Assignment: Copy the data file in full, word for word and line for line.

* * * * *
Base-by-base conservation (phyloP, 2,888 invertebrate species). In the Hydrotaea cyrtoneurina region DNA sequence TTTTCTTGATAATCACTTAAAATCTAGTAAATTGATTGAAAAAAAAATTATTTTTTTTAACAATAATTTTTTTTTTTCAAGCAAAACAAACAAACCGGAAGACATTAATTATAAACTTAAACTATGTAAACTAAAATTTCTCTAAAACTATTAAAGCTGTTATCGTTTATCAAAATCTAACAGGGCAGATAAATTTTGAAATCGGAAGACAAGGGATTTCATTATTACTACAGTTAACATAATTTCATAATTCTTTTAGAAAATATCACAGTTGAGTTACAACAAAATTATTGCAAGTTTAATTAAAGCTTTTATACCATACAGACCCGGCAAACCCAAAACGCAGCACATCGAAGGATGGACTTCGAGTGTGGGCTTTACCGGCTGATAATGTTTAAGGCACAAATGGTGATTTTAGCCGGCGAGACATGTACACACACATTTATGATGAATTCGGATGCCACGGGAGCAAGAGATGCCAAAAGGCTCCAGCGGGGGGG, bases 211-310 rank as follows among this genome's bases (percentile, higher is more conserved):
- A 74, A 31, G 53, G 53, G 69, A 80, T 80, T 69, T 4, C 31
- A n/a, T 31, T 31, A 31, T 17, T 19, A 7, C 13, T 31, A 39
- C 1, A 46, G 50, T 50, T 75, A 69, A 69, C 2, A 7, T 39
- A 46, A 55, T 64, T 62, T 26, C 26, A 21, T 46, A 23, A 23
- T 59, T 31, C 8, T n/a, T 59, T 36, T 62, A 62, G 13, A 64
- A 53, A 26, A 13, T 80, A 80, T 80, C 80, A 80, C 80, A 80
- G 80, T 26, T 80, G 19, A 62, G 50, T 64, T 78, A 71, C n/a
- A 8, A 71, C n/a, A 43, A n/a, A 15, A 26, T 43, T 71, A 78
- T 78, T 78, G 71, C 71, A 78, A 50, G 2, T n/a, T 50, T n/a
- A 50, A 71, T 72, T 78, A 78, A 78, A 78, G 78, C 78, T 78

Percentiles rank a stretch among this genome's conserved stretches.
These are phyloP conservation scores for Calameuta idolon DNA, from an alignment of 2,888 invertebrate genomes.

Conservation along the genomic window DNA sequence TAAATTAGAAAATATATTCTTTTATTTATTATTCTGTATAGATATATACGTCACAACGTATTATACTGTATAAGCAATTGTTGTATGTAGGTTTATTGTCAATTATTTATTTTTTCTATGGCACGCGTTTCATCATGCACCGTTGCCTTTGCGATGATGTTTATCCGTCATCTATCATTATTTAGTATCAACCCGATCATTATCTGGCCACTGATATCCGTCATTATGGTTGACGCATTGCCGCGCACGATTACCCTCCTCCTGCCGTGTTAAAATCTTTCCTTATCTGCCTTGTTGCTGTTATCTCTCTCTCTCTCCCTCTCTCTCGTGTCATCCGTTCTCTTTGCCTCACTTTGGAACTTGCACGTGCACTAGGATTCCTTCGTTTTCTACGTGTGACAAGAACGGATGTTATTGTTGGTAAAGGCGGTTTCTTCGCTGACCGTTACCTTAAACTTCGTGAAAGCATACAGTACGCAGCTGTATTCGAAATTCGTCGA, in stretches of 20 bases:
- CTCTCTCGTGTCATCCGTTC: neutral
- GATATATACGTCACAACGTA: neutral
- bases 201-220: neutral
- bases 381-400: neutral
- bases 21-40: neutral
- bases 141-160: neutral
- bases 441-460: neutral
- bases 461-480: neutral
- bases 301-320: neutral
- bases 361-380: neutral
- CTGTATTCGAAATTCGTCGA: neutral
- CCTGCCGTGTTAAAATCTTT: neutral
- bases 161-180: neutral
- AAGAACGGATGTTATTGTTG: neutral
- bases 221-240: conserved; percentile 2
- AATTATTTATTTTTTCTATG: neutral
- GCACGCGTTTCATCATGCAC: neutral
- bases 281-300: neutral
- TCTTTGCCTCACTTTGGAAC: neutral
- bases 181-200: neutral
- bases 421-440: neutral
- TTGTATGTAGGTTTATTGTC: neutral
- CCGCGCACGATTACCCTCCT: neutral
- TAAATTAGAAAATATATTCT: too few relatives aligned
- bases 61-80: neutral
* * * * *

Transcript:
Base-by-base conservation (phyloP, 2,888 invertebrate species). In the Hydrotaea cyrtoneurina region DNA sequence TTTTCTTGATAATCACTTAAAATCTAGTAAATTGATTGAAAAAAAAATTATTTTTTTTAACAATAATTTTTTTTTTTCAAGCAAAACAAACAAACCGGAAGACATTAATTATAAACTTAAACTATGTAAACTAAAATTTCTCTAAAACTATTAAAGCTGTTATCGTTTATCAAAATCTAACAGGGCAGATAAATTTTGAAATCGGAAGACAAGGGATTTCATTATTACTACAGTTAACATAATTTCATAATTCTTTTAGAAAATATCACAGTTGAGTTACAACAAAATTATTGCAAGTTTAATTAAAGCTTTTATACCATACAGACCCGGCAAACCCAAAACGCAGCACATCGAAGGATGGACTTCGAGTGTGGGCTTTACCGGCTGATAATGTTTAAGGCACAAATGGTGATTTTAGCCGGCGAGACATGTACACACACATTTATGATGAATTCGGATGCCACGGGAGCAAGAGATGCCAAAAGGCTCCAGCGGGGGGG, bases 211-310 rank as follows among this genome's bases (percentile, higher is more conserved):
- A 74, A 31, G 53, G 53, G 69, A 80, T 80, T 69, T 4, C 31
- A n/a, T 31, T 31, A 31, T 17, T 19, A 7, C 13, T 31, A 39
- C 1, A 46, G 50, T 50, T 75, A 69, A 69, C 2, A 7, T 39
- A 46, A 55, T 64, T 62, T 26, C 26, A 21, T 46, A 23, A 23
- T 59, T 31, C 8, T n/a, T 59, T 36, T 62, A 62, G 13, A 64
- A 53, A 26, A 13, T 80, A 80, T 80, C 80, A 80, C 80, A 80
- G 80, T 26, T 80, G 19, A 62, G 50, T 64, T 78, A 71, C n/a
- A 8, A 71, C n/a, A 43, A n/a, A 15, A 26, T 43, T 71, A 78
- T 78, T 78, G 71, C 71, A 78, A 50, G 2, T n/a, T 50, T n/a
- A 50, A 71, T 72, T 78, A 78, A 78, A 78, G 78, C 78, T 78

Percentiles rank a stretch among this genome's conserved stretches.
These are phyloP conservation scores for Calameuta idolon DNA, from an alignment of 2,888 invertebrate genomes.

Conservation along the genomic window DNA sequence TAAATTAGAAAATATATTCTTTTATTTATTATTCTGTATAGATATATACGTCACAACGTATTATACTGTATAAGCAATTGTTGTATGTAGGTTTATTGTCAATTATTTATTTTTTCTATGGCACGCGTTTCATCATGCACCGTTGCCTTTGCGATGATGTTTATCCGTCATCTATCATTATTTAGTATCAACCCGATCATTATCTGGCCACTGATATCCGTCATTATGGTTGACGCATTGCCGCGCACGATTACCCTCCTCCTGCCGTGTTAAAATCTTTCCTTATCTGCCTTGTTGCTGTTATCTCTCTCTCTCTCCCTCTCTCTCGTGTCATCCGTTCTCTTTGCCTCACTTTGGAACTTGCACGTGCACTAGGATTCCTTCGTTTTCTACGTGTGACAAGAACGGATGTTATTGTTGGTAAAGGCGGTTTCTTCGCTGACCGTTACCTTAAACTTCGTGAAAGCATACAGTACGCAGCTGTATTCGAAATTCGTCGA, in stretches of 20 bases:
- CTCTCTCGTGTCATCCGTTC: neutral
- GATATATACGTCACAACGTA: neutral
- bases 201-220: neutral
- bases 381-400: neutral
- bases 21-40: neutral
- bases 141-160: neutral
- bases 441-460: neutral
- bases 461-480: neutral
- bases 301-320: neutral
- bases 361-380: neutral
- CTGTATTCGAAATTCGTCGA: neutral
- CCTGCCGTGTTAAAATCTTT: neutral
- bases 161-180: neutral
- AAGAACGGATGTTATTGTTG: neutral
- bases 221-240: conserved; percentile 2
- AATTATTTATTTTTTCTATG: neutral
- GCACGCGTTTCATCATGCAC: neutral
- bases 281-300: neutral
- TCTTTGCCTCACTTTGGAAC: neutral
- bases 181-200: neutral
- bases 421-440: neutral
- TTGTATGTAGGTTTATTGTC: neutral
- CCGCGCACGATTACCCTCCT: neutral
- TAAATTAGAAAATATATTCT: too few relatives aligned
- bases 61-80: neutral